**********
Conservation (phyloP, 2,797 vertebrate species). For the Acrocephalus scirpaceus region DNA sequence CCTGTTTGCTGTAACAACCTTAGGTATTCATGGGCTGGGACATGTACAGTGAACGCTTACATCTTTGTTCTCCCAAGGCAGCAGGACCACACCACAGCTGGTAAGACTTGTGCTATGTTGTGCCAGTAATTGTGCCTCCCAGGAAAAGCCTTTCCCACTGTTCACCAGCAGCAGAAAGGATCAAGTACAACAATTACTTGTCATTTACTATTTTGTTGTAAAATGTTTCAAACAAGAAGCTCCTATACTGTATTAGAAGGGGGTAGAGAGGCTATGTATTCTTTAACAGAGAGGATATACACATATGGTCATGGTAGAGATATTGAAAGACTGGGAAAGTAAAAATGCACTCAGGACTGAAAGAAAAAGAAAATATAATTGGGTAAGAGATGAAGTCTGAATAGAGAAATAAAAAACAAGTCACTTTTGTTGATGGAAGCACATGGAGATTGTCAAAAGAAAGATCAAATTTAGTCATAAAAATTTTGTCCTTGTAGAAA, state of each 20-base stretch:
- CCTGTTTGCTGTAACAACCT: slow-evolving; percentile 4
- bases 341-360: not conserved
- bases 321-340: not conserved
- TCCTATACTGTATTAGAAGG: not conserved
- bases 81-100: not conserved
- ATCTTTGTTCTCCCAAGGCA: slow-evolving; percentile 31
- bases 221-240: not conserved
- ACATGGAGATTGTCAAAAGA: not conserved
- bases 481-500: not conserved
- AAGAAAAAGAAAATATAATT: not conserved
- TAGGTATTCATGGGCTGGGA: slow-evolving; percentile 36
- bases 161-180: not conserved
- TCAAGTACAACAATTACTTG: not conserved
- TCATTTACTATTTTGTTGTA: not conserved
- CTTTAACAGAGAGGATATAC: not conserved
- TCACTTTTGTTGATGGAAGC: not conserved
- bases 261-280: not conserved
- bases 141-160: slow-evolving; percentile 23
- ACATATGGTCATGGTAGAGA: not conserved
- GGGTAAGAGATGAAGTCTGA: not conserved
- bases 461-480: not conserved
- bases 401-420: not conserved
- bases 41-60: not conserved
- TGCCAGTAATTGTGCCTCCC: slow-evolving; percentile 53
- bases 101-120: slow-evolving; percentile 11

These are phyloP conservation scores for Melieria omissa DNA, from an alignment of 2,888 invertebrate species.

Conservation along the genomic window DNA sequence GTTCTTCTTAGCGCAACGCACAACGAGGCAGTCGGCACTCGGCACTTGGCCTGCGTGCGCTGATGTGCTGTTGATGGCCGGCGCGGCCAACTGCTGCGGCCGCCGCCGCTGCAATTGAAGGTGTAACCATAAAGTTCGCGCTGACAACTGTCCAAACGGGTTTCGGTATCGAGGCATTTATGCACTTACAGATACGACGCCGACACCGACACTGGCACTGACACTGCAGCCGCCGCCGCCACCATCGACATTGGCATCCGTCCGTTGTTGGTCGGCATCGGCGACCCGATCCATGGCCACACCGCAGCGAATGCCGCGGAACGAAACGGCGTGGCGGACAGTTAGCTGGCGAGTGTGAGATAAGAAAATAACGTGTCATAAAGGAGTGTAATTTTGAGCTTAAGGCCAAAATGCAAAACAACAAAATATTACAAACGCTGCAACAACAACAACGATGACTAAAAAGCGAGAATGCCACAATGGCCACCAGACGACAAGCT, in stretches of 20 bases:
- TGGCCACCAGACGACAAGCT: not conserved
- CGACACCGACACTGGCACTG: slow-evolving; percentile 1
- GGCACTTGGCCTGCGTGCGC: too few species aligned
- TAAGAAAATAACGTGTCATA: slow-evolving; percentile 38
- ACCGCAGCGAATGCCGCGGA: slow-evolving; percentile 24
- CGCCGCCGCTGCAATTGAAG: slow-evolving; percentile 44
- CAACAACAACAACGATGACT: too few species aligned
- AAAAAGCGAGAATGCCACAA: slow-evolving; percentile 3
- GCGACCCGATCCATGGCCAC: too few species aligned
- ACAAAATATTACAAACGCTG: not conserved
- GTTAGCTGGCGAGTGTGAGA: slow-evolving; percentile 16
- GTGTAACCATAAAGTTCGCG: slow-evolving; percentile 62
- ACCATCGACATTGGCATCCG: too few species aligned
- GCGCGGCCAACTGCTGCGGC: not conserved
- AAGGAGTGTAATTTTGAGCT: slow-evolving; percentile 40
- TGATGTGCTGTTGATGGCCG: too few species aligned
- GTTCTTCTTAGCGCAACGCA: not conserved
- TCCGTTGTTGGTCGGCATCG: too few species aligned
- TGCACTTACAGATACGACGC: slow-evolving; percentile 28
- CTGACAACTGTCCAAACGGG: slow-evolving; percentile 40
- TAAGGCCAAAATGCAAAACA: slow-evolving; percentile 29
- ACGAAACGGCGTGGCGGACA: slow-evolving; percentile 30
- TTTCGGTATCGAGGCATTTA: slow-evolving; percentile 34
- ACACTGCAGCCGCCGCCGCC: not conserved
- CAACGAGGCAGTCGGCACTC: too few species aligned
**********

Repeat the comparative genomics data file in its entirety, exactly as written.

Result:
Conservation (phyloP, 2,797 vertebrate species). For the Acrocephalus scirpaceus region DNA sequence CCTGTTTGCTGTAACAACCTTAGGTATTCATGGGCTGGGACATGTACAGTGAACGCTTACATCTTTGTTCTCCCAAGGCAGCAGGACCACACCACAGCTGGTAAGACTTGTGCTATGTTGTGCCAGTAATTGTGCCTCCCAGGAAAAGCCTTTCCCACTGTTCACCAGCAGCAGAAAGGATCAAGTACAACAATTACTTGTCATTTACTATTTTGTTGTAAAATGTTTCAAACAAGAAGCTCCTATACTGTATTAGAAGGGGGTAGAGAGGCTATGTATTCTTTAACAGAGAGGATATACACATATGGTCATGGTAGAGATATTGAAAGACTGGGAAAGTAAAAATGCACTCAGGACTGAAAGAAAAAGAAAATATAATTGGGTAAGAGATGAAGTCTGAATAGAGAAATAAAAAACAAGTCACTTTTGTTGATGGAAGCACATGGAGATTGTCAAAAGAAAGATCAAATTTAGTCATAAAAATTTTGTCCTTGTAGAAA, state of each 20-base stretch:
- CCTGTTTGCTGTAACAACCT: slow-evolving; percentile 4
- bases 341-360: not conserved
- bases 321-340: not conserved
- TCCTATACTGTATTAGAAGG: not conserved
- bases 81-100: not conserved
- ATCTTTGTTCTCCCAAGGCA: slow-evolving; percentile 31
- bases 221-240: not conserved
- ACATGGAGATTGTCAAAAGA: not conserved
- bases 481-500: not conserved
- AAGAAAAAGAAAATATAATT: not conserved
- TAGGTATTCATGGGCTGGGA: slow-evolving; percentile 36
- bases 161-180: not conserved
- TCAAGTACAACAATTACTTG: not conserved
- TCATTTACTATTTTGTTGTA: not conserved
- CTTTAACAGAGAGGATATAC: not conserved
- TCACTTTTGTTGATGGAAGC: not conserved
- bases 261-280: not conserved
- bases 141-160: slow-evolving; percentile 23
- ACATATGGTCATGGTAGAGA: not conserved
- GGGTAAGAGATGAAGTCTGA: not conserved
- bases 461-480: not conserved
- bases 401-420: not conserved
- bases 41-60: not conserved
- TGCCAGTAATTGTGCCTCCC: slow-evolving; percentile 53
- bases 101-120: slow-evolving; percentile 11

These are phyloP conservation scores for Melieria omissa DNA, from an alignment of 2,888 invertebrate species.

Conservation along the genomic window DNA sequence GTTCTTCTTAGCGCAACGCACAACGAGGCAGTCGGCACTCGGCACTTGGCCTGCGTGCGCTGATGTGCTGTTGATGGCCGGCGCGGCCAACTGCTGCGGCCGCCGCCGCTGCAATTGAAGGTGTAACCATAAAGTTCGCGCTGACAACTGTCCAAACGGGTTTCGGTATCGAGGCATTTATGCACTTACAGATACGACGCCGACACCGACACTGGCACTGACACTGCAGCCGCCGCCGCCACCATCGACATTGGCATCCGTCCGTTGTTGGTCGGCATCGGCGACCCGATCCATGGCCACACCGCAGCGAATGCCGCGGAACGAAACGGCGTGGCGGACAGTTAGCTGGCGAGTGTGAGATAAGAAAATAACGTGTCATAAAGGAGTGTAATTTTGAGCTTAAGGCCAAAATGCAAAACAACAAAATATTACAAACGCTGCAACAACAACAACGATGACTAAAAAGCGAGAATGCCACAATGGCCACCAGACGACAAGCT, in stretches of 20 bases:
- TGGCCACCAGACGACAAGCT: not conserved
- CGACACCGACACTGGCACTG: slow-evolving; percentile 1
- GGCACTTGGCCTGCGTGCGC: too few species aligned
- TAAGAAAATAACGTGTCATA: slow-evolving; percentile 38
- ACCGCAGCGAATGCCGCGGA: slow-evolving; percentile 24
- CGCCGCCGCTGCAATTGAAG: slow-evolving; percentile 44
- CAACAACAACAACGATGACT: too few species aligned
- AAAAAGCGAGAATGCCACAA: slow-evolving; percentile 3
- GCGACCCGATCCATGGCCAC: too few species aligned
- ACAAAATATTACAAACGCTG: not conserved
- GTTAGCTGGCGAGTGTGAGA: slow-evolving; percentile 16
- GTGTAACCATAAAGTTCGCG: slow-evolving; percentile 62
- ACCATCGACATTGGCATCCG: too few species aligned
- GCGCGGCCAACTGCTGCGGC: not conserved
- AAGGAGTGTAATTTTGAGCT: slow-evolving; percentile 40
- TGATGTGCTGTTGATGGCCG: too few species aligned
- GTTCTTCTTAGCGCAACGCA: not conserved
- TCCGTTGTTGGTCGGCATCG: too few species aligned
- TGCACTTACAGATACGACGC: slow-evolving; percentile 28
- CTGACAACTGTCCAAACGGG: slow-evolving; percentile 40
- TAAGGCCAAAATGCAAAACA: slow-evolving; percentile 29
- ACGAAACGGCGTGGCGGACA: slow-evolving; percentile 30
- TTTCGGTATCGAGGCATTTA: slow-evolving; percentile 34
- ACACTGCAGCCGCCGCCGCC: not conserved
- CAACGAGGCAGTCGGCACTC: too few species aligned